On examination, the patient was somnolent and showed a marked right-sided hemiparesis and tetraspasticity. On admission, a CT scan revealed a slit left lateral ventricle and compression of the right lateral ventricle due to midline shift (Figure 1). We suspected overdrainage of the vp shunt and after interdisciplinary discussion complete surgical ligation of the vp shunt was performed leading to major clinical improvement: the patient was awake and was able to interact with his environment using single words and head movements. A follow-up CT scan showed ventricular expansion on the left and reduced midline shift (Figure 2). The patient could be discharged and completed his rehabilitation treatment, before he underwent cranioplasty 6 weeks later (Figure 3). The timepoint for cranioplasty was chosen in regard to the previous epidural abscess and the clinical condition of the patient. During this procedure the ligation was removed and the vop was again set at 200 mm H2O.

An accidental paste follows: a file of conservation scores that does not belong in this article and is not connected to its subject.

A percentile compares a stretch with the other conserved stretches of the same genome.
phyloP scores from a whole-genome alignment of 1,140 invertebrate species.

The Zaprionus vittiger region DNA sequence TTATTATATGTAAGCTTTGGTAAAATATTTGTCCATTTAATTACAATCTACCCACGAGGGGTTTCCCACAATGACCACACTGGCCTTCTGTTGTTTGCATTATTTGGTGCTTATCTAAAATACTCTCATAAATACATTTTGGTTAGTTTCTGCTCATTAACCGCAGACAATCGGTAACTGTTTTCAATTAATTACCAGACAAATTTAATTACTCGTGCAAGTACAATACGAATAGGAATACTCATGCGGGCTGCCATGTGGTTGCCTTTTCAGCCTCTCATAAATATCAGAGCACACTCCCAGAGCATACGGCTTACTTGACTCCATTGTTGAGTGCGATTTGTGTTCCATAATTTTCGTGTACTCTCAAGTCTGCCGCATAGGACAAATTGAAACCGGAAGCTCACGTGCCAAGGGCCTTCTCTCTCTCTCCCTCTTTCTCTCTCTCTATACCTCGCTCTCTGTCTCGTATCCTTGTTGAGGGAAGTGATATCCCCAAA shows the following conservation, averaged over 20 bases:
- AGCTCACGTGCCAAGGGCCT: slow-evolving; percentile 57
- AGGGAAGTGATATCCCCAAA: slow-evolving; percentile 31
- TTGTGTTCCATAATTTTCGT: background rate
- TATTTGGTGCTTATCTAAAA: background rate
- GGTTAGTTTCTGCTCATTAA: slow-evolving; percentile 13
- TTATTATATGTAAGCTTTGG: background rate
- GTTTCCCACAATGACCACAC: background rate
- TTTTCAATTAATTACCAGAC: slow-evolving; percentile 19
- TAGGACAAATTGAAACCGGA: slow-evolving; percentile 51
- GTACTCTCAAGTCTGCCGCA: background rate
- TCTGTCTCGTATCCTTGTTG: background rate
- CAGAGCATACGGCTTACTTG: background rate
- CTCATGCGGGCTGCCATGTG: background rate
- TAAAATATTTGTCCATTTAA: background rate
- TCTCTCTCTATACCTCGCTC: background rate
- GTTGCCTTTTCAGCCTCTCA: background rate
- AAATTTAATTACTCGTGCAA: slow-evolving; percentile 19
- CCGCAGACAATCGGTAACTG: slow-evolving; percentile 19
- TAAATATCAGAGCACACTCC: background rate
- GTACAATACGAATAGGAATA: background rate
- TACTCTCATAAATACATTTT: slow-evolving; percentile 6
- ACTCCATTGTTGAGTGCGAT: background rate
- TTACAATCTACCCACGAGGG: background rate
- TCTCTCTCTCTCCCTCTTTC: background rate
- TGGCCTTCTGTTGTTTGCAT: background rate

Figure

Figure 1: CT Scan on admission

Figure

Figure 2: CT Scan 2 days after shunt ligation

Figure

Figure 3: CT Scan after cranioplasty

Discussion

Vp shunt overdrainage and thus compression of the brain by atmospheric pressure following large hemicraniectomy led to neurological deterioration in our patient. This phenomenon is known as sinking skin flap syndrome (SSFS). The pathogenesis of SSFS in our patient is supported by the observation that only complete surgical ligation of the vp shunt reverted the midline shift and normalized the patient´s level of consciousness. The evidence-based treatment of this syndrome is prompt cranioplasty [8]. In our case, this procedure could not be performed because of the previous infection. Therefore, ligation of the shunt was performed as a temporary solution and resulted in clinical improvement. Slow reduction of the vop is further planned in order to decrease the ventricle size.

References

Select your language of interest to view the total content in your interested language
Post your comment

Share This Article

Relevant Topics

Article Usage

  • Total views: 11809